If you've ever felt stuck, like you're basically just doing the same painting/collage/sculpture (or whatever) over and over again, you're not alone. Once you find a technique, style, or process that's successful for you, it's easy to get stuck in a rut. It works, and you feel comfortable with it. If it ain't broke, don't fix it, right?
This is usually when a little nagging voice inside my head starts picking and poking at me, going, "too safe, too much the same, too easy." I want to be brave, and innovative, to do something new. I want to push myself beyond where I am now, into more unfamiliar territory, to improve and grow as an artist. This is generally way more easily said than done. Humans are creatures of habit, and old habits die hard. So how do we force ourselves to press forward, to abandon what's safe and familiar, to get, for lack of a better word, better?
1) Brainstorm at least ten ideas, then throw the first ten away.
This really makes you think outside the box. It sounds crazy, but by the time you get to #11, you are so far outside the box, you don't even know where it is any more. Scary. You are starting to come up with ideas that also sound crazy, and are unlike anything you've thought of before. Try one of the ideas that feels like you are really reaching, and see what happens; you may just amaze yourself.
2) Make 50 pieces in one weekend.
This is completely insane, right? At least, that's what I thought when I was given this assignment in graduate school. Not possible. Can't be done. Of course, everyone in the class was freaking out. My logic was, since I highly doubted that I could draw or paint 50 pieces from scratch, to take a shortcut and use what I already had. I pulled out a bunch of old monotypes and started tearing and cutting them apart, then got out the glue and started making collages seven by seven inches square as fast as I could. I did manage to make 50, and some of them were pretty bad. But, much to my surprise, some were really beautiful. This exercise became the beginning of my still-ongoing Transformations series, and my first real foray into collage.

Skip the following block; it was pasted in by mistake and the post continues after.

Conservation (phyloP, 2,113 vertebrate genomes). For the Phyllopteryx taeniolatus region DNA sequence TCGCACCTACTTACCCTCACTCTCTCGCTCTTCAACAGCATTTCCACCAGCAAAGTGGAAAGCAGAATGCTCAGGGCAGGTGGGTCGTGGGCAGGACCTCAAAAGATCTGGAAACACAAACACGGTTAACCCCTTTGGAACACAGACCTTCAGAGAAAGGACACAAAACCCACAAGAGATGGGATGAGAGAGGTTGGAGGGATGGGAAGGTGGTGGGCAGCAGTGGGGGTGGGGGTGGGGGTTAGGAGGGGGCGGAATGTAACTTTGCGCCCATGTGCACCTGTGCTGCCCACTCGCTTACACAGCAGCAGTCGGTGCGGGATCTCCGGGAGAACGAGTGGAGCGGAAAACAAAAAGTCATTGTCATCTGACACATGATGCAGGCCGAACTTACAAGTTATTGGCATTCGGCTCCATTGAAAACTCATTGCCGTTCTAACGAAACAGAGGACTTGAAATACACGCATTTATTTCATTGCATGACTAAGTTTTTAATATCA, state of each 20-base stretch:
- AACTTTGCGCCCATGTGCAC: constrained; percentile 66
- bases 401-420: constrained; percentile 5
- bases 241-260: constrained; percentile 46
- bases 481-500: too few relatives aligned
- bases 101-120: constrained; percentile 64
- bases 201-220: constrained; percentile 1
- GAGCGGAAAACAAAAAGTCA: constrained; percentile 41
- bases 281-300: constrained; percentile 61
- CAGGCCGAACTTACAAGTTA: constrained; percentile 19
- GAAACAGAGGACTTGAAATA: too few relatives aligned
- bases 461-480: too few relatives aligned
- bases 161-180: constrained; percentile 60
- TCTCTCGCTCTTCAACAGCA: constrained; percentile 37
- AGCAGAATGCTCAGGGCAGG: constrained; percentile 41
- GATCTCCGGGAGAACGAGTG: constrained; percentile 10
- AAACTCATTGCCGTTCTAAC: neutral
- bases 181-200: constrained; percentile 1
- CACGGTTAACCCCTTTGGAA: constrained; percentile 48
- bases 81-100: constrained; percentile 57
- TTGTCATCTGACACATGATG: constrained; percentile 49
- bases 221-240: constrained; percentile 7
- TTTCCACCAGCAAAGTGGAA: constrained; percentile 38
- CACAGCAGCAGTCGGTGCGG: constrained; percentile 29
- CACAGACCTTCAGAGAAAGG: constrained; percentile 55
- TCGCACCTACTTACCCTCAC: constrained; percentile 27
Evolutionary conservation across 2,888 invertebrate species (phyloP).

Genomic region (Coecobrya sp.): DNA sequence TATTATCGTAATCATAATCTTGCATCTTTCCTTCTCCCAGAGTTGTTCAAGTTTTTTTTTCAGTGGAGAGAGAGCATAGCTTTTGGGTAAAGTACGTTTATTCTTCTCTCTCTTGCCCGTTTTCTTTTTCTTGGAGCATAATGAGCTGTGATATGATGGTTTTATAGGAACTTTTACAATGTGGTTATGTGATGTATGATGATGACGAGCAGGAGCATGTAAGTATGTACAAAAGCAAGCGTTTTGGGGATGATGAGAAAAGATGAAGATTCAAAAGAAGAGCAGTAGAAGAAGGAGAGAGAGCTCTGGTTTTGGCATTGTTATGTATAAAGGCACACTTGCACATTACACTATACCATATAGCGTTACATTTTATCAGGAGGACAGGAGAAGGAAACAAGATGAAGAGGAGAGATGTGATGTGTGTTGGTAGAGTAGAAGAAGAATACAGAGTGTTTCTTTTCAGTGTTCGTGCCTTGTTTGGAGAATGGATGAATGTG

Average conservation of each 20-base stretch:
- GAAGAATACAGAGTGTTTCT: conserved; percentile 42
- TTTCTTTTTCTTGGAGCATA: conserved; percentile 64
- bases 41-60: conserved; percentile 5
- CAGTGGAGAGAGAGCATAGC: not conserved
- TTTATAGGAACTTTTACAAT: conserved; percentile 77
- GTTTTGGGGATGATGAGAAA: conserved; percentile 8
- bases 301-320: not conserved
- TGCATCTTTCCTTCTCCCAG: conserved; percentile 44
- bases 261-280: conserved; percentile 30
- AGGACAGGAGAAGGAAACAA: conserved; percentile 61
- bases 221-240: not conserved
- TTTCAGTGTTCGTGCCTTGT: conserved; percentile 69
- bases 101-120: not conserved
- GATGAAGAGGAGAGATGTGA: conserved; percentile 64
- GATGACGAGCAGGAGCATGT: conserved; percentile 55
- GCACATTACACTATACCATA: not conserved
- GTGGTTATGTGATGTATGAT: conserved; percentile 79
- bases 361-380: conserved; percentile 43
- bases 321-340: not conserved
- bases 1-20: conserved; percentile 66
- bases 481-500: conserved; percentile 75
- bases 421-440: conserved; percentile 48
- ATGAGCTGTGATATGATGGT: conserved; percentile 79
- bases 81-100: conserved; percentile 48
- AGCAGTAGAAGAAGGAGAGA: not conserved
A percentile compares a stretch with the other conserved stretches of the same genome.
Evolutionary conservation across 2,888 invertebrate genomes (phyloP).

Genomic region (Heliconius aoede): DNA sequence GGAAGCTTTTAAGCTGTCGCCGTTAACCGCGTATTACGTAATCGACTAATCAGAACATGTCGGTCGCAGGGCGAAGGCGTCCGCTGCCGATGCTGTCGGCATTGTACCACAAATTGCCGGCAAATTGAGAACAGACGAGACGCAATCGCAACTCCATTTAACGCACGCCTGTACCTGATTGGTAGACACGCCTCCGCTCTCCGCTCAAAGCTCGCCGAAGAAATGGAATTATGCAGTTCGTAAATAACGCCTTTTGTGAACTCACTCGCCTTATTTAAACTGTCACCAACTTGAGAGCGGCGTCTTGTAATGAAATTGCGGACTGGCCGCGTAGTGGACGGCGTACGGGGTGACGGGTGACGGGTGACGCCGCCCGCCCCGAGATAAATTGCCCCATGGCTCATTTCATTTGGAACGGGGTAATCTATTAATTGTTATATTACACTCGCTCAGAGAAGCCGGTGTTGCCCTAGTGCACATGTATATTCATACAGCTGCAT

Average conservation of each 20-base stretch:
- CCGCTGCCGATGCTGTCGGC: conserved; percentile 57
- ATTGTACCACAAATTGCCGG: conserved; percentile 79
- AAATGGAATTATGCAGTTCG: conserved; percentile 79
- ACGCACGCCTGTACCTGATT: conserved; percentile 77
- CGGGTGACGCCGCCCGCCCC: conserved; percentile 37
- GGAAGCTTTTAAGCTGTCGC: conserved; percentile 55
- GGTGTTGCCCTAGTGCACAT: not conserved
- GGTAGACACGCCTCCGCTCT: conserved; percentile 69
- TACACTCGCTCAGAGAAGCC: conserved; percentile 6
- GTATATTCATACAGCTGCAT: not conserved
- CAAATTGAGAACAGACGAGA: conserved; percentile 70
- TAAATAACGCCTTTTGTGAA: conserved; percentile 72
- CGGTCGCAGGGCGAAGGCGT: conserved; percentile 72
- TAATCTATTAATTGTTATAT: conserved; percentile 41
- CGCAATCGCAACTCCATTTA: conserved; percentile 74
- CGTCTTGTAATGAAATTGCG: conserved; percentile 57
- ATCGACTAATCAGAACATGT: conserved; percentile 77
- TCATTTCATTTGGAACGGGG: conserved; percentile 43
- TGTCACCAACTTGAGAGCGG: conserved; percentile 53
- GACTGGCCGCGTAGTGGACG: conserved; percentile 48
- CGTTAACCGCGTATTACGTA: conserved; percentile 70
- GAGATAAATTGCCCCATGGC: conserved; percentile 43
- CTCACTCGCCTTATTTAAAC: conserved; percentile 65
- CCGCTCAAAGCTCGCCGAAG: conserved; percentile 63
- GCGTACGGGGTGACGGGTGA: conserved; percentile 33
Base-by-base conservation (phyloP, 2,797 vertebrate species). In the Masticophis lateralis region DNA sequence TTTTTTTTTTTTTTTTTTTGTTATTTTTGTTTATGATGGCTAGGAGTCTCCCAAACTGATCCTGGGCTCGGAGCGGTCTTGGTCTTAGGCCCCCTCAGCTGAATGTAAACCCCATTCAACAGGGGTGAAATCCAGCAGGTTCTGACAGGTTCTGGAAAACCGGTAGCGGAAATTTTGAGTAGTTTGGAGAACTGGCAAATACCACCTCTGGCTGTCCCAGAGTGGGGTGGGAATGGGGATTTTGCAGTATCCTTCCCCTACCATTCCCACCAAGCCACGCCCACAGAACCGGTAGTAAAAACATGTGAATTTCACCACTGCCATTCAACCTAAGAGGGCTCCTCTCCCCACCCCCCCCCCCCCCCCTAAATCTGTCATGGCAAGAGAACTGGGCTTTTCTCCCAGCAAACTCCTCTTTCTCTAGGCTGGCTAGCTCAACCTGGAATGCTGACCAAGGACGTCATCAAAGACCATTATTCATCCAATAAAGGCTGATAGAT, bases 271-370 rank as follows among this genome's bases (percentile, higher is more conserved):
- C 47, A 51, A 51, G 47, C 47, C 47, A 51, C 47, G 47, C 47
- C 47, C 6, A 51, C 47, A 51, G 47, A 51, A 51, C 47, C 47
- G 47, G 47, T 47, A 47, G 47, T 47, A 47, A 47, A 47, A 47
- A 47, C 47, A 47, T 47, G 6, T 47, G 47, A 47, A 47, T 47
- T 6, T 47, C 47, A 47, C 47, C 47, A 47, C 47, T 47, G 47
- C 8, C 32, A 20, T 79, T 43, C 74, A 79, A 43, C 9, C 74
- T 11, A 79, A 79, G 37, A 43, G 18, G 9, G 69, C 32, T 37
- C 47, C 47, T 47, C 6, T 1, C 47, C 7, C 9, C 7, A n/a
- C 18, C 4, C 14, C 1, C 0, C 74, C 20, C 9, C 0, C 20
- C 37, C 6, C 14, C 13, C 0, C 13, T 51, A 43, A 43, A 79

3) Switch mediums.
Self-explanatory, right? If you normally work in oils, switch to pastels; if you usually do black and white ink drawings, try colored pencils. If you're a collage artist, try linocuts or monotypes. This is guaranteed to force you to change your process, even if you stick with your usual subject matter.
Olivine Angel, monotype with mixed media
4) Switch sizes.
This can make a huge difference in how you work; the greater the change in size, the more you will have to adapt. I went from making pieces that averaged about 15 by 22 inches (half the size of a sheet of Rives BFK) to doing a series of 3.5 x 3.5 inch abstract pieces I called "Seed Mandalas". This series also represents a change in medium, as I was using acrylic inks for the first time.
Seed Mandala 15
Seed Mandala 1
Seed Mandala 4
5) Limit materials.
If you limit your materials in some way, you have to expand your thinking. This is easy to do if you're a mixed media artist. For instance, you could limit yourself to using only magazine cut-outs, or only decorative papers, or only vintage ephemera. If you're a painter, limit your color palette to black and white, or to shades of the same color, or choose 3 colors and use only those.
The Pink Dress
When I began doing my weekly quick collage series, it was mainly a no-pressure way to use up scraps that were laying around after I had finished a large piece. I decided that I would do one each week, utilizing only the materials that were scattered over my drafting table and floor. This forced me to combine things in a way I probably wouldn't have if I'd allowed myself access to all my materials.
6) The George Costanza method.
This is probably my favorite one, only because it cracks me up. If you are a Seinfeld fan, you may recall the episode where George's life is basically in the the toilet - he has no job, no money, and lives with his parents. Nothing he tries seems to turn out right. So he decides that since whatever he normally does is wrong, he will do just the opposite of what he thinks he should do. I'm not sure exactly how this applies to art-making; you'll have to do a little creative thinking here. Perhaps if you would normally start by carefully putting everything in place before gluing it down, so instead just glue down the first thing you see and go from there?
That's what I did with this piece, and it's not bad, I think, though certainly different from the pieces that are more carefully thought out. I did learn from it, though. Only you can decide what to do the "opposite" of, and what that consists of for you. Or, just laugh at the video and do what you want!